How to organize a wave of prosperity pron - National Philistine

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How to organize a wave of prosperity pron - National Philistine

How toOrganize aWave ofProsperitypronbybyJohn Maynard KeynesPaul chan2008


In the springof every yearthere is aseasonalrecovery ofcertainindustrieswhich havebeen heldback by thewinter. Thiscomes handyfor the annualspeeches ofthe chairmenof the bigbanks and fortheChancellor oftheExchequerintroducinghis Budget. Soat each oftheir annualcelebrationstheprofessional


optimistsassure us, onthestrength ofthe springtrade, thatat last therevival is athand.By July wealways knowthat we havebeen had again.This yearparticularlyso. It iscertainthat tradeon the whole isbad. There are200,000 moreunemployedthan atthis date ayear ago.Indeed,there are asmanyunemployed asin any July inthe last sixyears exceptduring thegreat strike.The railwaytrafficsconfirmthesefigures. Sodoes thecondition ofthe stapleindustriesconsideredseparatelycoal, agriculture,cotton,shipbuilding,iron andsteel,motors, andmoredoubtfullybuilding andconstruction. A small


increase incertainclasses ofexports isthe onlyfavourablefeature.In short,both profitsandemployment aredisastrouslypoor. Moreover,the moresuccessfulthe effortswhich are beingmade torestore themargin ofprofits byrationalisation, the greaterthelikelihoodatfirstanyhowofincreasingunemployment.And the moresuccessfulthe effortsof theTreasury, inthe pursuit ofsocalledEconomy, todamp down theforms ofcapitalexpansionwhich theycontroltelephones, roads,housing,etc., againthe greaterthecertainty ofincreasingunemployment.The postwarbuilding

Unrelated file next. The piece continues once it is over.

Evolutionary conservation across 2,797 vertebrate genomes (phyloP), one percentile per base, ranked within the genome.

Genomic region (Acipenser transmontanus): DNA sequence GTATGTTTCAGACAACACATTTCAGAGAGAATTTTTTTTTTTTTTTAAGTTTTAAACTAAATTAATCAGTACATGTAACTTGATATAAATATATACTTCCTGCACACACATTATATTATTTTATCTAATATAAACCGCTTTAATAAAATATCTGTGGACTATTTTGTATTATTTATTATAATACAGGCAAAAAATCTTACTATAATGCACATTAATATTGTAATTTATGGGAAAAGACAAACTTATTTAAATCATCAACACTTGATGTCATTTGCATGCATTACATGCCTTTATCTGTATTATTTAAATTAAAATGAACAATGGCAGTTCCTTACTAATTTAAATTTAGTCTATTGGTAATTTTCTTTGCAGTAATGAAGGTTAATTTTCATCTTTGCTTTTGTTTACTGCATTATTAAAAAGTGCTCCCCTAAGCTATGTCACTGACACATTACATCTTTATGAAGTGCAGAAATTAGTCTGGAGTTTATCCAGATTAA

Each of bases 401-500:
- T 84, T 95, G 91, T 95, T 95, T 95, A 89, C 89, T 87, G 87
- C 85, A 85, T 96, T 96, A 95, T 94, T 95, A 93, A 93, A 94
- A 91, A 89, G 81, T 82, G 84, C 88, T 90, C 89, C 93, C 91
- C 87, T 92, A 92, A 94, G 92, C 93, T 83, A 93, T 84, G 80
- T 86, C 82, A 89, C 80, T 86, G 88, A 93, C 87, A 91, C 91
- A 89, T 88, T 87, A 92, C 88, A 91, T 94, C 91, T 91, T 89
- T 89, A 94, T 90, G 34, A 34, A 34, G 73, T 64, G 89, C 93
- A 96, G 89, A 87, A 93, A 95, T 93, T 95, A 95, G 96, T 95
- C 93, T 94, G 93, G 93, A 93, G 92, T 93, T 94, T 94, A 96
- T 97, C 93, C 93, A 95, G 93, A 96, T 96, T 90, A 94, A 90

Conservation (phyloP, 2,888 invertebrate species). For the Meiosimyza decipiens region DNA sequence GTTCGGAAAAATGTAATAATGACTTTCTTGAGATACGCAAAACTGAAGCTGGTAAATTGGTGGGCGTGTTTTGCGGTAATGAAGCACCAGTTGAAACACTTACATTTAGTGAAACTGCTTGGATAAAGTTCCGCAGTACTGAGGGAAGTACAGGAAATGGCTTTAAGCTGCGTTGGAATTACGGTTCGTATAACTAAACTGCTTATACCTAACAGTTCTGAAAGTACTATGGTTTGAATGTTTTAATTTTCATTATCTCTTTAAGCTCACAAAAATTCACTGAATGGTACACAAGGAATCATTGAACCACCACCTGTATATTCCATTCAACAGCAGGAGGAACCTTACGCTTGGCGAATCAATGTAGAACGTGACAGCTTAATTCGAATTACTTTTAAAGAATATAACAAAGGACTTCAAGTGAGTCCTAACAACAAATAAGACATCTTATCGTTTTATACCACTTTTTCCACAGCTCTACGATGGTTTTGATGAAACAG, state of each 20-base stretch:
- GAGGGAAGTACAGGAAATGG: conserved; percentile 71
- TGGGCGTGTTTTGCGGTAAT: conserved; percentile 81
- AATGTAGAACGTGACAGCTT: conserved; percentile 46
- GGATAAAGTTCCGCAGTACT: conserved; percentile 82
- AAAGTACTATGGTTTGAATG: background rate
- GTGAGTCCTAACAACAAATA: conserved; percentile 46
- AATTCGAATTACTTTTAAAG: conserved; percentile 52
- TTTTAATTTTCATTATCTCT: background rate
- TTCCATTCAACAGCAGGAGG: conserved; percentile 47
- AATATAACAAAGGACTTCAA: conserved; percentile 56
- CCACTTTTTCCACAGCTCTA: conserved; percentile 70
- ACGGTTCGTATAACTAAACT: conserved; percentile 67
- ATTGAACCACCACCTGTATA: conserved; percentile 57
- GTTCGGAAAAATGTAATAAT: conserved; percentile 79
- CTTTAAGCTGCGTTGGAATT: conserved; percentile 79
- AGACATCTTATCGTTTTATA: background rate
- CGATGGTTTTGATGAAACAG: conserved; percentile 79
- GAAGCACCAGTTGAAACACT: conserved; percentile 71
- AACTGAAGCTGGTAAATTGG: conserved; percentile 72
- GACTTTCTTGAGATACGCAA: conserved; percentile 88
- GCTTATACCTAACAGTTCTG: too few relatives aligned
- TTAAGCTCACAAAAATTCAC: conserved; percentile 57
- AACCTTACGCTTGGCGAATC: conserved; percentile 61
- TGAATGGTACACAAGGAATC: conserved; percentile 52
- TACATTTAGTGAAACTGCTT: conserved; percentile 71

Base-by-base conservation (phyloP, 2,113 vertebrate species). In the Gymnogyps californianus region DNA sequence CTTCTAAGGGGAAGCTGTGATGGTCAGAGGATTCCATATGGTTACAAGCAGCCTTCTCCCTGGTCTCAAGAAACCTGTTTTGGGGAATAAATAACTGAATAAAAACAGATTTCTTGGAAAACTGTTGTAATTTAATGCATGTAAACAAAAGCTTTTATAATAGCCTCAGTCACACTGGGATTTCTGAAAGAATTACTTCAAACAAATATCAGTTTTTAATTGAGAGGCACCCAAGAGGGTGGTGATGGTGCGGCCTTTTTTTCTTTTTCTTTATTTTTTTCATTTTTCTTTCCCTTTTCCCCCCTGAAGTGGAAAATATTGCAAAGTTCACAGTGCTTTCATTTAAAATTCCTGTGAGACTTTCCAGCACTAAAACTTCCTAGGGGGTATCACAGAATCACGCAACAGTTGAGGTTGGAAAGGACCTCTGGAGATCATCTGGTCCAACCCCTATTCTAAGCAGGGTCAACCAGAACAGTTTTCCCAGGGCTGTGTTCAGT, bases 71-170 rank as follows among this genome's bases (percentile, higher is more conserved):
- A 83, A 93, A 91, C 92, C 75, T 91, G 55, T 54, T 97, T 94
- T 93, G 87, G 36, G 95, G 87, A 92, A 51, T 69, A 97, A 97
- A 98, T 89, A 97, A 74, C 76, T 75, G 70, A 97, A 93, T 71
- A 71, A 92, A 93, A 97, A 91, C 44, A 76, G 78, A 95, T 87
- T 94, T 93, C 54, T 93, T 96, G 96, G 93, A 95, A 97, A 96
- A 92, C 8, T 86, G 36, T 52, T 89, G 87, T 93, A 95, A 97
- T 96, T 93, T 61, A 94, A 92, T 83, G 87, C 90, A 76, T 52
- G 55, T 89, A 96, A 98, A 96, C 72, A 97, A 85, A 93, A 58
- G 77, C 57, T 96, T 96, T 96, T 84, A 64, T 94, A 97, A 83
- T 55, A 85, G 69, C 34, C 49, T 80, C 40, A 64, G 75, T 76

differentthings asthough theywerepracticallythe samething, theydid nothesitate tocommit us to adeflation ofcostswithouthaving any ideaor any plan as tohow it was to bebroughtabout. Yet,as I pointedout when theymade thecommitment, it isextraordinarily difficultto deflatecosts.Broadly,there arethree ways ofdoing it.The first is ageneral assaulton the level ofmoney wages.The coallockout of1926represented anattempt alongthis line ofadvance, andif theemployers hadbeen allowed topress hometheiradvantagesafter thedefeat of theGeneralStrike somesuccess mighthave beenachieved. ButMr Baldwindecided quiterightlytha


s there is forthem noalternativeto pressing onwithrationalisationwhich islikely,moreover, toachieve someeconomies andincreasedefficiencieswhich werealready overdue. But thisis bound toaggravate,rather thancure, theproblem ofunemployment.The thirdway ofdeflatingcosts is totakeadvantage ofthe economiesof successfulboldenterprise andthe working ofplant andproductiveresources to ahundred percent ofcapacity.Industrymight affordthe higherwages imposed onit if it couldwork at fullsteam. Thewastefulnessof plantemployed 10 or20 or 30 percent belowcapacity isextreme.Moreover, theincreased


purchasing powerof a workingpopulation infullemploymentwould reactquickly andcumulativelyon theprosperity ofnumberlessindustriesandoccupations.Probably,even so, itwould beimpossible tobridge theexisting gapbetweencosts andpriceswithout theassistance ofsomeinflation ofthe latter.In any case,to organise a waveof prosperitywhich shallsweep us out ofthe pool ofstagnation inwhich we aredecaying isextremelydifficult,involves somerisks, andmight beunsuccessful. But it oughtto be tried.Unfortunately, it liesentirelyoutside thepower ofindividualbusiness mento take theinitiative.The firststeps can be